I got sick and tired of so much poor advice about knifemaking without knowing anythin

Jun 6, 2000
May be of interest, but I am geting a knife made to test Talonite as a good material for a med sized camp knife. It will be a custom scratch built design by myself. I am considering who to get to make it! Tom challenged me to do this. We will see once and for all in an unbiased and honest test whether it works for me anyway!I will report on the 'diary of a knife' and go through, step by step, the
trials a tribulations of designing and getting a custom knife made. Once it
is built I will test it and report on its performance. I and my kind sponsor
Tom, would like to show the group, really what is involved and how well it
aught to go, or not as the case may be. I hope some of you will find this
interesting and of value. If any of you have any suggestions of what you
would like to see or have me do (no rude comments please!)please feel free
to post to the group. I will consider carefully all suggestions, and
appreciate your time.
It is my intention to keep the group up to date and show the newer members,
what knife making and designing is really like. As Tom told me, there is a
lot of bad advice going around in this group (paraphrasing) and many people
run off at the mouth in an ill educated fashion at times! Don`t take offence
I have done that at times also!

Have a good one!


wow!looking forward to seeing how everything goes.

the pompetous of love lame bastid
I sent Tom Mayo a billet of Talonite (r), and he crafted this fine knife for me. It is a drop point hunter, with full tang. Blade length is 5 3/8"; the stock is 3/16" thick. Scales are of black linen micarta. I sent Tom a knife to use as a rough idea of what I had in mind, but we changed the final design a fair amount from the concept knife.

I am very pleased with the result; I am sorry that my poor photographic skills cannot do Tom's work justice. Cost was $300; if you do not supply the Talonite, Tom advised me that the price would be $425-$450.


Hope this helps, Walt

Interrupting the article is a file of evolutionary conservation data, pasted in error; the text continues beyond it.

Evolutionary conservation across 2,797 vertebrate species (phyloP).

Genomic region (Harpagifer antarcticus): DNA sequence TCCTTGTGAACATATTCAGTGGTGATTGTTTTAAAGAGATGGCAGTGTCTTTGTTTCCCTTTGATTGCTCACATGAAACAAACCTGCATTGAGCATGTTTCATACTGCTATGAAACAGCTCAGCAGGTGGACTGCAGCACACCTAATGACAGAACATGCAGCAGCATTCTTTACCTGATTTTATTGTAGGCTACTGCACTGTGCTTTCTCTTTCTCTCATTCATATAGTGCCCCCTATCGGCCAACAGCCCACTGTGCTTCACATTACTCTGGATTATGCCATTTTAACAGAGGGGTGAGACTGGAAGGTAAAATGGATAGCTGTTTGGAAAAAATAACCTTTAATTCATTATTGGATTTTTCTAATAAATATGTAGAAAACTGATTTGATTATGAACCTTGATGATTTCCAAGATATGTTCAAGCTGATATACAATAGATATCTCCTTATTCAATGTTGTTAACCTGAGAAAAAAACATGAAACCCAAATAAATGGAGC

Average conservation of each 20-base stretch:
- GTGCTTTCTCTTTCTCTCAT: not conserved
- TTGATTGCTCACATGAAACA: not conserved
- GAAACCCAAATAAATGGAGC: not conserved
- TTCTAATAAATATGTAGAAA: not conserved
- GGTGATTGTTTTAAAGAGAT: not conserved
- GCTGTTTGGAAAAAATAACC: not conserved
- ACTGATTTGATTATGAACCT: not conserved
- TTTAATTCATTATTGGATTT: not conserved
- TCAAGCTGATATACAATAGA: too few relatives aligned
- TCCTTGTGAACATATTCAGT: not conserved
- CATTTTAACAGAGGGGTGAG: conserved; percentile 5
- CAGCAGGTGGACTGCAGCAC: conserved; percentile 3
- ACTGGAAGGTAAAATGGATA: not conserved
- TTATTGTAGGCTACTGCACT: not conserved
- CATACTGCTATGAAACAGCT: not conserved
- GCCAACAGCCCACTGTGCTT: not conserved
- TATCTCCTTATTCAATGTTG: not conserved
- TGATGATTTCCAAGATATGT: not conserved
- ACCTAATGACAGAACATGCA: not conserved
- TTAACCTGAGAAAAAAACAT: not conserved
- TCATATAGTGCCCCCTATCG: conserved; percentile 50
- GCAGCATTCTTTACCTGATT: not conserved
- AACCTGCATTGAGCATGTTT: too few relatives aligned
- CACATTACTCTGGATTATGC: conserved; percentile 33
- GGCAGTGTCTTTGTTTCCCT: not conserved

Full tang flat ground Talonite.....according to the customers specs/very similar to a certain other makers knife.

[This message has been edited by tom mayo (edited 10-06-2000).]
My first opinion suggestion, without any other imput was this.

At present I am looking at a modified spear point of about five inches long.
The blade would be quite thick to give it extra toughness and resilience. I
would chose a simple sabre grind, and would prefer a rolled edge. The scales
would be made from a material that is very comfortable such as textured
carbon fibre or Micarta with finger groves. The knife would of course have
an exposed full tang and a lanyard hole. The sheath would be made from
either Concealdex? Sorry if misspelt, or made by Eagle. The company that
made the excellent sheath for my D2 KABAR knife. The material of the blade
would obviously be Talonite. This is my current, un-advised idea as to the
perfect knife shape for me. It would have a good edge, but strength and
resilience is vital. I think this basic idea would work for me. Whether the
materials would do it justice, is another matter. The blade would of course
be plain.

That at present is my very very rough proposal.

When I made my requirements clear, I was describing a set of
vague criteria for a tough knife that would stand up to the day to day
rigors of camp use. Allow me to explain what a typical camp day is for me.
But first, I have no intention of testing any knife to destruction. Yes
others do this and often break knives. That was never, ever, my intent,
period. My typical camp needs are as follows.

1. Cut firewood, this includes slicing branches and heavy chopping of said
branches. The actual very heavy work is done by a med sized axe.
2. Use the knife to 'feather' the wood so that it will light more easily.
3. Use the knife to make kindling, by shaving it. This means it must still
be usable at this point
4. Use the knife to do a little digging, to make the placement of pegs
5. Use the knife`s back to hammer in pegs.
6. Use the knife to cut, prepare and dress food.
7. Use the knife to cut various things at the camp site, such as rope,